I love that endorsement that a common language helps each of the constituents in the process.
Let’s ask a practitioner on the digital analytics side of things next. Todd Belcher is a veteran in the analytics industry with many years under his belt and working with many websites. Today, he is Digital Analytics Manager (Consultant) at Putnam Investments and shares his perspective:
“I believe organizations working with multiple digital marketing and analytics technologies, and the digital analytics community as a whole will benefit as a result of migrations toward this standard. By adopting this standard, organizations’ web, application, and marketing/analytics teams are adopting a common language and process for surfacing data to digital marketing/analytics technologies. Ownership of creating this common language and process does not fall on the organization. It has already been done. “
Similar to Oliver maybe, Todd also stresses another benefit, namely helping organizations communicate unambiguously internally and with their digital marketing or analytics technology vendors:
“That internal communications efficiency must not be overlooked: when interfacing with digital marketing / analytics technology vendors, having a data layer in place promises potential ‘turn key’ implementations. It provides a common language and process… but not only for use by the organization, also for the organization to communicate with its vendors”.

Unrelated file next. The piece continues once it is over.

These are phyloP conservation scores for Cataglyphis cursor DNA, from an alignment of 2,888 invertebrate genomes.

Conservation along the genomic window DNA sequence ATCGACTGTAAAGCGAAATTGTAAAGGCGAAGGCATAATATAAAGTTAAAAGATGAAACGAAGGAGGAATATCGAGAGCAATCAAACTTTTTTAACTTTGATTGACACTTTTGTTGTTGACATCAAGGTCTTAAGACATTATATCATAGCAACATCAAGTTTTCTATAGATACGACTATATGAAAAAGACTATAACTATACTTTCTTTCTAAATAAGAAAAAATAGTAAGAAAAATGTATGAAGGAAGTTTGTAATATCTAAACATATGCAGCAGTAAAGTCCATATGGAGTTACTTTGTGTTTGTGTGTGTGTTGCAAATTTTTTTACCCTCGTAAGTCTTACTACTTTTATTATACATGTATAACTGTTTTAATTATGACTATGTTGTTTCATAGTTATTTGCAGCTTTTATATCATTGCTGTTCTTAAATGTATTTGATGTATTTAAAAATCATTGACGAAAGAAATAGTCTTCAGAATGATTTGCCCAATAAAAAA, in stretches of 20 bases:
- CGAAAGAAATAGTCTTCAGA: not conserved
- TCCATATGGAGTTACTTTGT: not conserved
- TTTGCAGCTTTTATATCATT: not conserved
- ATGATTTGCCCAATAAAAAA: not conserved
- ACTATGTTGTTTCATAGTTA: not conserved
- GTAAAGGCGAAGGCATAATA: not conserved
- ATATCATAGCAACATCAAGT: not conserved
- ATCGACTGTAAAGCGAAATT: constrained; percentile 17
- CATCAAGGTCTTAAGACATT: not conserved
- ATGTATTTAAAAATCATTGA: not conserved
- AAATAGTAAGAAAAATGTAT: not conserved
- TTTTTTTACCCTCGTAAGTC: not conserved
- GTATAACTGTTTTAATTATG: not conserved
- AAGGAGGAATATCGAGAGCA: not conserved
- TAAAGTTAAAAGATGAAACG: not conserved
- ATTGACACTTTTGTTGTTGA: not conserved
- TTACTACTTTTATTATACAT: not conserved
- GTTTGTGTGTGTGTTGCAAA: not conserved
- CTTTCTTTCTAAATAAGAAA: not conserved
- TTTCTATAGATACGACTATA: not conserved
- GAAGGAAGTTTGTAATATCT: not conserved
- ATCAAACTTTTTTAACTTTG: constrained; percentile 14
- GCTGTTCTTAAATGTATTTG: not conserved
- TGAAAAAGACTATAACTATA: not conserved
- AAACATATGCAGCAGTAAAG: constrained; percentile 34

Let’s move to mobile next and ask Lee Isensee at Localytics. Lee has been a pillar of this industry for more than a decade and worked through countless implementations of digital data collection tags with customers. That direct hands-on experience informs the value he sees in removing spaghetti coding pains, i.e. not needing to translate multiple languages into each other!
“I would stress the ease of leveraging the data in a format that is universally understood without having to create extensive, and potentially convoluted, custom parsing solutions that have weighed the market down. The uniformity of the data also provides transparency to how each vendor works with the customer’s information.”
Aurelie focused more on that last point. Specializing with her firm in the area of data and consumer privacy, Aurelie reviews the potentials of the new data collection specification from that specific angle. Here, the potential of the new data layer specification is that a commonly agreed standard of what each data element means, can also lead to more precise opt-in or opt-out mechanisms.
“I hope it will gain traction. Yet it remains a technology perspective of the Privacy problem. . As with anything in our industry, this is related to tools but certainly there is more to it, e.g. people and processes.
Therefore, when it comes to Privacy, this should clearly be part of a larger thought process, hopefully inducing Privacy by Design ways of thinking. Hopefully it will not be seen as the only solution to adopt when tackling this evolving issue.